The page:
HARRIS v. TEXASAnnotate this Case
467 U.S. 1261 (1984)
U.S. Supreme Court
HARRIS v. TEXAS , 467 U.S. 1261 (1984)
467 U.S. 1261
Wesley Eric HARRIS
Supreme Court of the United States
June 25, 1984.
On petition for writ of certiorari to the Court of Criminal Appeals of Texas.
The petition for writ of certiorari is denied.
Justice MARSHALL, with whom Justice BRENNAN joins, dissenting.
A grand jury in Harris County, Tex., indicted petitioner for the sexual assault of a white woman. Petitioner, a Negro with no
previous criminal record, denied the charge and maintained that he was at home at the time of the crime. There were no witnesses to the assault, and no physical evidence linking petitioner to the offense. From the nature of the State's case, it was clear that petitioner's fate would turn on whether the jury accepted the identification of the white victim or believed the sworn denial of a Negro defendant. After an extensive voir dire and for-cause challenges, eight Negroes were left in the jury panel. The prosecution then used eight peremptory challenges to remove these Negroes. With its two remaining peremptories, the prosecution removed the two members of the venire with Hispanic surnames. Over defense counsel's objection, an all-white jury proceeded to convict petitioner of the offense charged. Petitioner was sentenced to 12 years in the Texas Department of Corrections.
This petition presents what I consider to be a prima facie violation of the Sixth and Fourteenth Amendments. Petitioner's defense rested entirely on the jury's assessment of the credibility of two witnesses, one Negro and one white. Under these circumstances, when the prosecution challenges every Negro member of the venire, the inescapable implication is that the prosecutor proceeded on the assumption that Negro jurors would be more likely than white jurors to believe a Negro defendant's version of the facts. In Taylor v. Louisiana, 419 U.S., 522, 528, 696 (1975), the wrurt held that criminal defendants are entitled to a jury drawn from a "representative cross section of the community." When the prosecution employs its peremptory challenges to remove from jury participation all Negro jurors, the right guaranteed in Taylor is denied just as effectively as it would be had Negroes not been included on the jury rolls in the first place.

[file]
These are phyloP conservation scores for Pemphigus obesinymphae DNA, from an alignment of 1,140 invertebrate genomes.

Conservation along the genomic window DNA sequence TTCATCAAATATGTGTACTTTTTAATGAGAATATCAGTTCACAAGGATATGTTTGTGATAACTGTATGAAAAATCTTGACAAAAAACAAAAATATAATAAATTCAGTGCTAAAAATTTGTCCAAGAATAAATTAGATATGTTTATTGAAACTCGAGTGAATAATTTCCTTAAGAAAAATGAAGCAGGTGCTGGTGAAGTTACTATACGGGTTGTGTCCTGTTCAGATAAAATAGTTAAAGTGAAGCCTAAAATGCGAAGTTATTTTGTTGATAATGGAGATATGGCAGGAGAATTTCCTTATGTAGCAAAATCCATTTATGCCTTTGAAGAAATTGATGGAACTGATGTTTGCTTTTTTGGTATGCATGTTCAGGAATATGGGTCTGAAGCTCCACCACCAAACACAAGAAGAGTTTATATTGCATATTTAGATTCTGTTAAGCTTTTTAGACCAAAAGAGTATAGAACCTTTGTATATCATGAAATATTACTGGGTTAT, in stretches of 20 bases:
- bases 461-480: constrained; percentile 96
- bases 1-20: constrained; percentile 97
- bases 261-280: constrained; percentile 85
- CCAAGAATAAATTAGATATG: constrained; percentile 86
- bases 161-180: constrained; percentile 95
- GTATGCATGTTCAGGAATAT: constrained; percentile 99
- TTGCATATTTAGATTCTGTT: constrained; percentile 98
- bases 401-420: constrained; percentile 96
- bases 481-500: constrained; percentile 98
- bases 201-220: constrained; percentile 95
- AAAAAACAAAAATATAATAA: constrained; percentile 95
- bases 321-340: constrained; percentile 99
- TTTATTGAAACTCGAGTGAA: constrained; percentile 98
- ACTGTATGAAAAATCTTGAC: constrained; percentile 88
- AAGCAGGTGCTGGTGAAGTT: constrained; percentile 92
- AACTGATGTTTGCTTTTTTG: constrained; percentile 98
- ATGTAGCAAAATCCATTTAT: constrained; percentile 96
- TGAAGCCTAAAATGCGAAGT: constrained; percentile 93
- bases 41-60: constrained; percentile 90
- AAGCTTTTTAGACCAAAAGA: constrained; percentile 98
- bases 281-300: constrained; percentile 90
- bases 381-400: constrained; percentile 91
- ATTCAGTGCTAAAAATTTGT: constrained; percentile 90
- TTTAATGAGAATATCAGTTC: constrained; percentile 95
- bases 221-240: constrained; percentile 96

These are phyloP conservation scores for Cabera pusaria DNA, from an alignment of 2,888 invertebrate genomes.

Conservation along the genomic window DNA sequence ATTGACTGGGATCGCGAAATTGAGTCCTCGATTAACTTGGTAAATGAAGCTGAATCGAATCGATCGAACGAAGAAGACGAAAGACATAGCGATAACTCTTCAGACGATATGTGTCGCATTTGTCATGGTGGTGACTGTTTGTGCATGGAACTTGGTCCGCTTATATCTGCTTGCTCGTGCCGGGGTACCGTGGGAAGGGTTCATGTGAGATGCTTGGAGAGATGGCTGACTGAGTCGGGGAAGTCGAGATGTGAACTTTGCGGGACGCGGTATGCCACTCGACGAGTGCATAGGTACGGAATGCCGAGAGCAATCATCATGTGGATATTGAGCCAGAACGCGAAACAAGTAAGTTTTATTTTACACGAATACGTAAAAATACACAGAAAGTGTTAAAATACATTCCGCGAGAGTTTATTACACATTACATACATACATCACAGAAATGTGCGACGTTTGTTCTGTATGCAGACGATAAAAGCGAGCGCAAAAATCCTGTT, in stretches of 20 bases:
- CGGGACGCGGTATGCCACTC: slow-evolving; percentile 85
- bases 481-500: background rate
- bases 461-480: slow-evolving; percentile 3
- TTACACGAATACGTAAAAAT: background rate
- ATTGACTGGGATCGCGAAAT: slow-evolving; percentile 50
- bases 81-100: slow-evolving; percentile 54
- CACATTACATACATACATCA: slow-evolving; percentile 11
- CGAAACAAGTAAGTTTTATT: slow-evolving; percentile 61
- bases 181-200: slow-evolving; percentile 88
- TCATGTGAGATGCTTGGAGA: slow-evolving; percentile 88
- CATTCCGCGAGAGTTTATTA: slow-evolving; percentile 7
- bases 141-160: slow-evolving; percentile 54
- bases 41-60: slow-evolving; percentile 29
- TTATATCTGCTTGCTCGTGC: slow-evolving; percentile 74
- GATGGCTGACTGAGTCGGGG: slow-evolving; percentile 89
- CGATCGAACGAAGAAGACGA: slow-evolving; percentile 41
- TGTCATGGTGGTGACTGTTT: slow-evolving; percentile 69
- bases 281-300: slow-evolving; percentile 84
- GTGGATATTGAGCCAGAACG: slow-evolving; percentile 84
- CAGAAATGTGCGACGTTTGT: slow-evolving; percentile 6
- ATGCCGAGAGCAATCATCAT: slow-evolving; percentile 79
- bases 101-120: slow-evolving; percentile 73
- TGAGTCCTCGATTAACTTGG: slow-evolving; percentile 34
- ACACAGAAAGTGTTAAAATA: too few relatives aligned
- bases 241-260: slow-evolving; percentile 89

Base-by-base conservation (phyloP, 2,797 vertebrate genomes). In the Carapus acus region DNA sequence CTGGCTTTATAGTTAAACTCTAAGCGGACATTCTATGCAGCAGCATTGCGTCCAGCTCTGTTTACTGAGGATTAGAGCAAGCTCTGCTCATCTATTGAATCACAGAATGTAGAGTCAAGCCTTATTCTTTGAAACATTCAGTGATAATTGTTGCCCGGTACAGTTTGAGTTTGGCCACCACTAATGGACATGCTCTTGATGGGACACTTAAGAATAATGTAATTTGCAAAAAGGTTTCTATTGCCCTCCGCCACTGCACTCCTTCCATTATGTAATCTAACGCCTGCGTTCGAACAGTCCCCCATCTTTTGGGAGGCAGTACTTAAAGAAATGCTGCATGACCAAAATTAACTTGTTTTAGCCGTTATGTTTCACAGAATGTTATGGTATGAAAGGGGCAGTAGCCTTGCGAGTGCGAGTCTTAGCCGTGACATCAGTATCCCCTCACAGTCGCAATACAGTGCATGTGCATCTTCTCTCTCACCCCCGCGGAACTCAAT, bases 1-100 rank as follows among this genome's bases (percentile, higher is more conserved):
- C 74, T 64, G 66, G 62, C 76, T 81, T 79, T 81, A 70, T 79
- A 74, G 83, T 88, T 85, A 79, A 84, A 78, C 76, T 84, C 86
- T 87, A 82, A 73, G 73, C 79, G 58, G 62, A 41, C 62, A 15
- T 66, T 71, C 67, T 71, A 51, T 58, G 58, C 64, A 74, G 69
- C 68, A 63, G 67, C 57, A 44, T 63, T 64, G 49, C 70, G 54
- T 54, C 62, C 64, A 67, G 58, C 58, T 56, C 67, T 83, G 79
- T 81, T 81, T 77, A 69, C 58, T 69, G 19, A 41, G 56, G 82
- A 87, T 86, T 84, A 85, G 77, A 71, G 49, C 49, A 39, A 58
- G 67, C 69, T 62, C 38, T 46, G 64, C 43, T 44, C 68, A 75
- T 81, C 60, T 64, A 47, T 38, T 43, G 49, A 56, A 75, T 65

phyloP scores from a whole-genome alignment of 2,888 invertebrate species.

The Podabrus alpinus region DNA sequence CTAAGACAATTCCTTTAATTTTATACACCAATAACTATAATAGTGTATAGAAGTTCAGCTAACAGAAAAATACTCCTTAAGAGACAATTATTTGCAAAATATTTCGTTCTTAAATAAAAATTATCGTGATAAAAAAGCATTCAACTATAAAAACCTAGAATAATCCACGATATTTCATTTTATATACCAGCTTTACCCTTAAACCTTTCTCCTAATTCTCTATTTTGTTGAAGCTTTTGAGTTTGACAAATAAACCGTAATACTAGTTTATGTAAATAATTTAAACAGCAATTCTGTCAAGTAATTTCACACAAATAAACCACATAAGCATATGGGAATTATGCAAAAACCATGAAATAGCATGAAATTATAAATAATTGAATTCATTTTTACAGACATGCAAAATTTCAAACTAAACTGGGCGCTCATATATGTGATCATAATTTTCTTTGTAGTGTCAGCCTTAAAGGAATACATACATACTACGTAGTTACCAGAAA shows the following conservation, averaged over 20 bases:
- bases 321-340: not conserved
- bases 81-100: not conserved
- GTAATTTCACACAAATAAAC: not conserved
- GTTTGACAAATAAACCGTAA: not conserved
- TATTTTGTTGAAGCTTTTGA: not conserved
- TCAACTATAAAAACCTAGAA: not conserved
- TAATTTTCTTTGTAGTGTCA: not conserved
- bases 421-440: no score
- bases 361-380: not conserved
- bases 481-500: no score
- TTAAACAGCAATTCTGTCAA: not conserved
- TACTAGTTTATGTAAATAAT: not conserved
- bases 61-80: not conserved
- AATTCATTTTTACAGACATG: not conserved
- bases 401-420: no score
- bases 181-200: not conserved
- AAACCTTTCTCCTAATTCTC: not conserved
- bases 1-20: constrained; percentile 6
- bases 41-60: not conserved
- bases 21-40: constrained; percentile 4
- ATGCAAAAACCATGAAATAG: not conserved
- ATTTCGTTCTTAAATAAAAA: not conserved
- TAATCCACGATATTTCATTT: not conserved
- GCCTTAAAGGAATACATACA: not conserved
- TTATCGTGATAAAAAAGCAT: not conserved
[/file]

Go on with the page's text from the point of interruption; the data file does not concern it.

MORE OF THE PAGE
Over the past year, I have repeatedly urged my colleagues to grant certiorari in similar cases in which state prosecutors have blatantly employed peremptory challenges to remove Negro jurors. See Williams v. Illinois, 466 U.S. 981 (1984) (MARSHALL, J ., dissenting); Gilliard v. Mississippi, 464 U.S. 867, 78 L. Ed.2d 179 (1983) (MARSHALL, J., dissenting); McCray v. New York, 461 U.S. 961, 963, 2439 (1983) (MARSHALL, J., dissenting). The Court, however, remains satisfied that Swain v. Alabama, 380 U.S. 202 (1965), adequately protects criminal defendants against prosecutorial misuse of peremptory challenges. As the facts of this case reveal, the Court's reliance on Swain is grossly misplaced. If Swain protects anyone, it is the prosecution. [467 U.S. 1261 , 1263]
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